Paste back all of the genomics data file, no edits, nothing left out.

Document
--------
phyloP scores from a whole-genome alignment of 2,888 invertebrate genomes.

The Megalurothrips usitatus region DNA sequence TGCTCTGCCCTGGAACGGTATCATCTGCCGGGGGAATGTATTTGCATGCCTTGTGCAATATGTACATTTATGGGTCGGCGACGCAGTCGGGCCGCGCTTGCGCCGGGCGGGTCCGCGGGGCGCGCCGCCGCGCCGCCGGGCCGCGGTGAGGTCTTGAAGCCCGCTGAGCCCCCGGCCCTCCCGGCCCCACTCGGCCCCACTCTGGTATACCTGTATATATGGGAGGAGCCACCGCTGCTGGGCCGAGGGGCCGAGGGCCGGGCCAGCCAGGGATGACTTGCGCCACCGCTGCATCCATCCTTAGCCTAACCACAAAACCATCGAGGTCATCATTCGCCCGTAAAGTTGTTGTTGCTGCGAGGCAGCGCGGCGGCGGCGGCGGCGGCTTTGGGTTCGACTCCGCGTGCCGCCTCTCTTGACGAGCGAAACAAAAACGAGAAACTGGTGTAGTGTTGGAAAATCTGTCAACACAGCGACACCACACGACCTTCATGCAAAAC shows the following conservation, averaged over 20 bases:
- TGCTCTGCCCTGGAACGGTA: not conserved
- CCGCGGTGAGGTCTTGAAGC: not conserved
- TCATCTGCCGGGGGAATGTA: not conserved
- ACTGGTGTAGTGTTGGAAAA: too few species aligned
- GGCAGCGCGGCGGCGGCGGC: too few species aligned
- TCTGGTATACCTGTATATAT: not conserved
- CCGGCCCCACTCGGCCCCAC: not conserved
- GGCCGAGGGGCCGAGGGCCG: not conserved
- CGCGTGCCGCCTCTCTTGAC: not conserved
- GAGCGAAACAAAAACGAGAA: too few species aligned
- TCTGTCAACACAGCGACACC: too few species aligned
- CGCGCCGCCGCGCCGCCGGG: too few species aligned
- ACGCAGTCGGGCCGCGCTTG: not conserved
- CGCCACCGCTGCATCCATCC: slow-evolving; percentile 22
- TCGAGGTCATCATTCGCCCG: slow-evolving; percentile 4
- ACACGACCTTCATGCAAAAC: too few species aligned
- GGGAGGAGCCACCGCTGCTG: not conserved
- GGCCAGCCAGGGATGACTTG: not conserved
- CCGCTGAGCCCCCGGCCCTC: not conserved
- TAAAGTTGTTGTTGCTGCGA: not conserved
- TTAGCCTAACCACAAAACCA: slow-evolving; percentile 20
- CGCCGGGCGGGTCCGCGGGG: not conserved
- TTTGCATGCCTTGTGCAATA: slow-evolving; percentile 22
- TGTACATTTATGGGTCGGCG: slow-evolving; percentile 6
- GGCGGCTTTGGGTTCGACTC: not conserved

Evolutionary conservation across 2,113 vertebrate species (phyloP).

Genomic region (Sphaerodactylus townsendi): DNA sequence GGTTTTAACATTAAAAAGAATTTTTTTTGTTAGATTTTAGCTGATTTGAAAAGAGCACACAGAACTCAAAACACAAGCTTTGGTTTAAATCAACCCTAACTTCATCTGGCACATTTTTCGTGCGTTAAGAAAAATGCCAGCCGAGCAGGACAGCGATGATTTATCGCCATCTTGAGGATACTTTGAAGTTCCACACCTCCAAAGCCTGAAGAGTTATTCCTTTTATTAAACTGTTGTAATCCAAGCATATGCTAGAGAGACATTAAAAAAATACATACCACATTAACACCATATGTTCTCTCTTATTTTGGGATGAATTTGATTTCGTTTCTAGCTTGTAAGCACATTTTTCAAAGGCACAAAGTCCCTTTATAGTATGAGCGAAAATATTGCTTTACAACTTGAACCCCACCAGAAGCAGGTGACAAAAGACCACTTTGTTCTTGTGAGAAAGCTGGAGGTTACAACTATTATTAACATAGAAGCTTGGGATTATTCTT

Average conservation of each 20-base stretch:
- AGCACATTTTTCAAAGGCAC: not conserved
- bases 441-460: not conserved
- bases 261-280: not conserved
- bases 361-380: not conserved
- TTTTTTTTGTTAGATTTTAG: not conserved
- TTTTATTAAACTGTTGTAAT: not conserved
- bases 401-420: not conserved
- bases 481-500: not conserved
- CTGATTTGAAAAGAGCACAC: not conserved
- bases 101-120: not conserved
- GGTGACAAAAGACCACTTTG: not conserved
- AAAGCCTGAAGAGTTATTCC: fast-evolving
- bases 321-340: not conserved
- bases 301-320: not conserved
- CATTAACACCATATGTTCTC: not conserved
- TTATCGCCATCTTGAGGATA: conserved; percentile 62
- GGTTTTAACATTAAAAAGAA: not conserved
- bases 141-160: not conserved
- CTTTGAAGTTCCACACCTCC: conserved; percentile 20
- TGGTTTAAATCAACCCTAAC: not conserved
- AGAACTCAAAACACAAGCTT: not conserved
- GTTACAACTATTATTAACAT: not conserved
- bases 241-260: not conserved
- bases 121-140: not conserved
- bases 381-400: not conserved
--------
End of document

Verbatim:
phyloP scores from a whole-genome alignment of 2,888 invertebrate genomes.

The Megalurothrips usitatus region DNA sequence TGCTCTGCCCTGGAACGGTATCATCTGCCGGGGGAATGTATTTGCATGCCTTGTGCAATATGTACATTTATGGGTCGGCGACGCAGTCGGGCCGCGCTTGCGCCGGGCGGGTCCGCGGGGCGCGCCGCCGCGCCGCCGGGCCGCGGTGAGGTCTTGAAGCCCGCTGAGCCCCCGGCCCTCCCGGCCCCACTCGGCCCCACTCTGGTATACCTGTATATATGGGAGGAGCCACCGCTGCTGGGCCGAGGGGCCGAGGGCCGGGCCAGCCAGGGATGACTTGCGCCACCGCTGCATCCATCCTTAGCCTAACCACAAAACCATCGAGGTCATCATTCGCCCGTAAAGTTGTTGTTGCTGCGAGGCAGCGCGGCGGCGGCGGCGGCGGCTTTGGGTTCGACTCCGCGTGCCGCCTCTCTTGACGAGCGAAACAAAAACGAGAAACTGGTGTAGTGTTGGAAAATCTGTCAACACAGCGACACCACACGACCTTCATGCAAAAC shows the following conservation, averaged over 20 bases:
- TGCTCTGCCCTGGAACGGTA: not conserved
- CCGCGGTGAGGTCTTGAAGC: not conserved
- TCATCTGCCGGGGGAATGTA: not conserved
- ACTGGTGTAGTGTTGGAAAA: too few species aligned
- GGCAGCGCGGCGGCGGCGGC: too few species aligned
- TCTGGTATACCTGTATATAT: not conserved
- CCGGCCCCACTCGGCCCCAC: not conserved
- GGCCGAGGGGCCGAGGGCCG: not conserved
- CGCGTGCCGCCTCTCTTGAC: not conserved
- GAGCGAAACAAAAACGAGAA: too few species aligned
- TCTGTCAACACAGCGACACC: too few species aligned
- CGCGCCGCCGCGCCGCCGGG: too few species aligned
- ACGCAGTCGGGCCGCGCTTG: not conserved
- CGCCACCGCTGCATCCATCC: slow-evolving; percentile 22
- TCGAGGTCATCATTCGCCCG: slow-evolving; percentile 4
- ACACGACCTTCATGCAAAAC: too few species aligned
- GGGAGGAGCCACCGCTGCTG: not conserved
- GGCCAGCCAGGGATGACTTG: not conserved
- CCGCTGAGCCCCCGGCCCTC: not conserved
- TAAAGTTGTTGTTGCTGCGA: not conserved
- TTAGCCTAACCACAAAACCA: slow-evolving; percentile 20
- CGCCGGGCGGGTCCGCGGGG: not conserved
- TTTGCATGCCTTGTGCAATA: slow-evolving; percentile 22
- TGTACATTTATGGGTCGGCG: slow-evolving; percentile 6
- GGCGGCTTTGGGTTCGACTC: not conserved

Evolutionary conservation across 2,113 vertebrate species (phyloP).

Genomic region (Sphaerodactylus townsendi): DNA sequence GGTTTTAACATTAAAAAGAATTTTTTTTGTTAGATTTTAGCTGATTTGAAAAGAGCACACAGAACTCAAAACACAAGCTTTGGTTTAAATCAACCCTAACTTCATCTGGCACATTTTTCGTGCGTTAAGAAAAATGCCAGCCGAGCAGGACAGCGATGATTTATCGCCATCTTGAGGATACTTTGAAGTTCCACACCTCCAAAGCCTGAAGAGTTATTCCTTTTATTAAACTGTTGTAATCCAAGCATATGCTAGAGAGACATTAAAAAAATACATACCACATTAACACCATATGTTCTCTCTTATTTTGGGATGAATTTGATTTCGTTTCTAGCTTGTAAGCACATTTTTCAAAGGCACAAAGTCCCTTTATAGTATGAGCGAAAATATTGCTTTACAACTTGAACCCCACCAGAAGCAGGTGACAAAAGACCACTTTGTTCTTGTGAGAAAGCTGGAGGTTACAACTATTATTAACATAGAAGCTTGGGATTATTCTT

Average conservation of each 20-base stretch:
- AGCACATTTTTCAAAGGCAC: not conserved
- bases 441-460: not conserved
- bases 261-280: not conserved
- bases 361-380: not conserved
- TTTTTTTTGTTAGATTTTAG: not conserved
- TTTTATTAAACTGTTGTAAT: not conserved
- bases 401-420: not conserved
- bases 481-500: not conserved
- CTGATTTGAAAAGAGCACAC: not conserved
- bases 101-120: not conserved
- GGTGACAAAAGACCACTTTG: not conserved
- AAAGCCTGAAGAGTTATTCC: fast-evolving
- bases 321-340: not conserved
- bases 301-320: not conserved
- CATTAACACCATATGTTCTC: not conserved
- TTATCGCCATCTTGAGGATA: conserved; percentile 62
- GGTTTTAACATTAAAAAGAA: not conserved
- bases 141-160: not conserved
- CTTTGAAGTTCCACACCTCC: conserved; percentile 20
- TGGTTTAAATCAACCCTAAC: not conserved
- AGAACTCAAAACACAAGCTT: not conserved
- GTTACAACTATTATTAACAT: not conserved
- bases 241-260: not conserved
- bases 121-140: not conserved
- bases 381-400: not conserved